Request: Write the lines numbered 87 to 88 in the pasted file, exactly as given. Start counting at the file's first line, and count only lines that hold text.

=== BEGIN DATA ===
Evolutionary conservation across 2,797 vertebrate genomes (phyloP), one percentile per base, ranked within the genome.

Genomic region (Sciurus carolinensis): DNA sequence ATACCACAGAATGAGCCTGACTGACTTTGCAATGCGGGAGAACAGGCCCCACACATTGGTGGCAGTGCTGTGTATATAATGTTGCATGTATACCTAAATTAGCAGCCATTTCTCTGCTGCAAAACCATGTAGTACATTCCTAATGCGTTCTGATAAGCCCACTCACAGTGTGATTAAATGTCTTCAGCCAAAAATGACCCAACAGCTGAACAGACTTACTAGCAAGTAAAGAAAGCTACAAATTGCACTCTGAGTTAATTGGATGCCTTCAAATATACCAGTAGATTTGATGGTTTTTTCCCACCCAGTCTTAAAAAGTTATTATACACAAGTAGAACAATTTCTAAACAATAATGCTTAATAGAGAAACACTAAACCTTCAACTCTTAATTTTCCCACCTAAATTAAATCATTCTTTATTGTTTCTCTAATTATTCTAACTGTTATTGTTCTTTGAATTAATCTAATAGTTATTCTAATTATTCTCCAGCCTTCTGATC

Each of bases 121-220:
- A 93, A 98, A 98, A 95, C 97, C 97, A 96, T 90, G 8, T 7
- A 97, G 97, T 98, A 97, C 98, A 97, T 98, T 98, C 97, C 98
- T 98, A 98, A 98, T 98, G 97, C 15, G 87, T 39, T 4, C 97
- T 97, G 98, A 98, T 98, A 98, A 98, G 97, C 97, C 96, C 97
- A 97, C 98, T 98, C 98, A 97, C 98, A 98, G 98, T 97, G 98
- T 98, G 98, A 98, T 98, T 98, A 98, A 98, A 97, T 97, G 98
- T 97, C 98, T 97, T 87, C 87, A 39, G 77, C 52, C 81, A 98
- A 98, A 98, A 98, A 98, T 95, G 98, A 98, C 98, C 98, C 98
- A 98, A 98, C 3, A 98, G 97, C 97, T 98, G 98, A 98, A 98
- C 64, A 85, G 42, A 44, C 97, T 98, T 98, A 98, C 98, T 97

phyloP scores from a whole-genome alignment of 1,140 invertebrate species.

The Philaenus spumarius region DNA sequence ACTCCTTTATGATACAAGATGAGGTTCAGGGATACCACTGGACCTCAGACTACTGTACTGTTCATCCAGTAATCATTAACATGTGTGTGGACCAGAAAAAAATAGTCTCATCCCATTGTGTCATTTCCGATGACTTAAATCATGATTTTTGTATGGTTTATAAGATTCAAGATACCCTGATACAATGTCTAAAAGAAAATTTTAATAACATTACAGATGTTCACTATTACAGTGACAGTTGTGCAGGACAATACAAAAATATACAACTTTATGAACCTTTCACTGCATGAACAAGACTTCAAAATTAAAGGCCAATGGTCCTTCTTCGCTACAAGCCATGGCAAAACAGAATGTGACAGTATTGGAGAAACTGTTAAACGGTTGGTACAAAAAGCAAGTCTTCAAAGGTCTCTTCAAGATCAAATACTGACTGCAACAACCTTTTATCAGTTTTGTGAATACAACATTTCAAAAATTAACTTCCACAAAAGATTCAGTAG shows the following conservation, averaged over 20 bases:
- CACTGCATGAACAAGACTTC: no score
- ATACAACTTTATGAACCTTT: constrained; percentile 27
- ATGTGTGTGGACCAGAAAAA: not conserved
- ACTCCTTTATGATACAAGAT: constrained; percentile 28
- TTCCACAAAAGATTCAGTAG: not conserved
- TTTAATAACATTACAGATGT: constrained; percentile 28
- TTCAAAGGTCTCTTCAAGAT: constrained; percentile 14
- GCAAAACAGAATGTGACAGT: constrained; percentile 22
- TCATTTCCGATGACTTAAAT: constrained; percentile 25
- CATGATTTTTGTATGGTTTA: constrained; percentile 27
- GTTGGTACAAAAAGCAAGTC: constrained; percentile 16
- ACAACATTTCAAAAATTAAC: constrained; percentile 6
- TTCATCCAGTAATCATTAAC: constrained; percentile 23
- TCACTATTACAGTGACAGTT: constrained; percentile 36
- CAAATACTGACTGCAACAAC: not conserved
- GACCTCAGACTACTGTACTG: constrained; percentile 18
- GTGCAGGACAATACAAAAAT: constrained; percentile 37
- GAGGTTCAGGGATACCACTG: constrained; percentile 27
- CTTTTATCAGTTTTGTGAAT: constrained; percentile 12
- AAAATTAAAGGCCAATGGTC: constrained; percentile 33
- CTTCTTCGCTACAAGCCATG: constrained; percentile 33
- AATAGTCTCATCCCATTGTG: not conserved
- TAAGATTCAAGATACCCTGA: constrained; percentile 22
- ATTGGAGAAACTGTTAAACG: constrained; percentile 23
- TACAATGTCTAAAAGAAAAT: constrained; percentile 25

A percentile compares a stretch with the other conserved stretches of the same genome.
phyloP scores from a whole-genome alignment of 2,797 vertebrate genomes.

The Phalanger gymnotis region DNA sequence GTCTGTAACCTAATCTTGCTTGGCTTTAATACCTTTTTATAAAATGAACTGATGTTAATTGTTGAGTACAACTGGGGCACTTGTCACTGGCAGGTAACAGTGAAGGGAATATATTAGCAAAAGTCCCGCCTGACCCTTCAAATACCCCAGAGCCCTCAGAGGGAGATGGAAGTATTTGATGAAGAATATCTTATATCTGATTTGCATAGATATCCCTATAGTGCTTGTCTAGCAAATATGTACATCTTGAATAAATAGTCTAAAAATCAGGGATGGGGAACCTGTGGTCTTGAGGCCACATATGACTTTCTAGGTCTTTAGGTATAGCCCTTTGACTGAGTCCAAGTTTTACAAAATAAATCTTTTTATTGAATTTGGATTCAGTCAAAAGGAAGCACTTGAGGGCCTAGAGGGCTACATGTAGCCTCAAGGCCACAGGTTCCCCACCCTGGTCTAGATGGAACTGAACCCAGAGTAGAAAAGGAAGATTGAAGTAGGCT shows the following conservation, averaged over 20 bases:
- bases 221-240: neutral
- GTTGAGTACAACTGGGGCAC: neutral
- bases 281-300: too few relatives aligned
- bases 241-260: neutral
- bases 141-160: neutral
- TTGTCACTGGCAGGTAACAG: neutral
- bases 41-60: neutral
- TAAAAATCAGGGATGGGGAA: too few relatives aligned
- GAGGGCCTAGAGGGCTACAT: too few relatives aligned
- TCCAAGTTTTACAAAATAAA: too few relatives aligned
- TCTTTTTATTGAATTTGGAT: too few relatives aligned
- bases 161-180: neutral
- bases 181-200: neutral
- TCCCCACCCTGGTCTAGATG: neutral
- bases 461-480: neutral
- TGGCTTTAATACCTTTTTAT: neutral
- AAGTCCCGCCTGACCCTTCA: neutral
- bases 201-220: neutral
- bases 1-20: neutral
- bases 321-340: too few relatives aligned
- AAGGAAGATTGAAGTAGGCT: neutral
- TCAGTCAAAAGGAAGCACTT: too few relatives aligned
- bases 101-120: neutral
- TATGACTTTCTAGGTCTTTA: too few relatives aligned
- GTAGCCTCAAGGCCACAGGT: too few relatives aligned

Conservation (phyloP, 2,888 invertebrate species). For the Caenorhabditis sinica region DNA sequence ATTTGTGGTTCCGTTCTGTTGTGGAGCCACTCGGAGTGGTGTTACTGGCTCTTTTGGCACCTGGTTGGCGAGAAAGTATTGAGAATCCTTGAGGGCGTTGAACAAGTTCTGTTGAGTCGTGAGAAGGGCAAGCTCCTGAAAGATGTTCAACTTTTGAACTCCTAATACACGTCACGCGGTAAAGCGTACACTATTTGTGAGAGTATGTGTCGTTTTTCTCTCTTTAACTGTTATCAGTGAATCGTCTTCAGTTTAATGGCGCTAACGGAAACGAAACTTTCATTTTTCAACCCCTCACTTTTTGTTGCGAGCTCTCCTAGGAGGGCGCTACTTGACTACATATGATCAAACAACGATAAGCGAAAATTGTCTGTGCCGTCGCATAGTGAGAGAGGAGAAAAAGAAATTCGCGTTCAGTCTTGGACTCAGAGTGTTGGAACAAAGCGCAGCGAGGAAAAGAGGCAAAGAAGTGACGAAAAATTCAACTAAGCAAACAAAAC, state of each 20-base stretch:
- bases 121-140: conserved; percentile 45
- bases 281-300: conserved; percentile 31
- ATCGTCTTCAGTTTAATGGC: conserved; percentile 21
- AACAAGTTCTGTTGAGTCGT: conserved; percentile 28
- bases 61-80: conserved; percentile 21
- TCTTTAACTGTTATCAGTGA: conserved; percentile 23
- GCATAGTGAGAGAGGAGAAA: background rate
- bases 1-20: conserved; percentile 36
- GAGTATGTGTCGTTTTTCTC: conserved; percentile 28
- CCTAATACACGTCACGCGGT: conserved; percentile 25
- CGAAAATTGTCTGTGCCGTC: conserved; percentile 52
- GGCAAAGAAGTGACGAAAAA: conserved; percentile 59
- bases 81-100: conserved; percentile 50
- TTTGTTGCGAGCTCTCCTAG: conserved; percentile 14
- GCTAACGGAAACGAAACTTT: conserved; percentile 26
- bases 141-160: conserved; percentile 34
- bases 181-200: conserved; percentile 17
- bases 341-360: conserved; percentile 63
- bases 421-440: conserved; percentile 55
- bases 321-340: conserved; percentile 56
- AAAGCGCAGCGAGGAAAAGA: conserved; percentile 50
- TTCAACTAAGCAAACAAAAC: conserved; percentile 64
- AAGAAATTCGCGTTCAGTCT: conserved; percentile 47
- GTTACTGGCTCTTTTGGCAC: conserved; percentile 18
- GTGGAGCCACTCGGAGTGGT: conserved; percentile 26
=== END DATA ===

- bases 341-360: conserved; percentile 63
- bases 421-440: conserved; percentile 55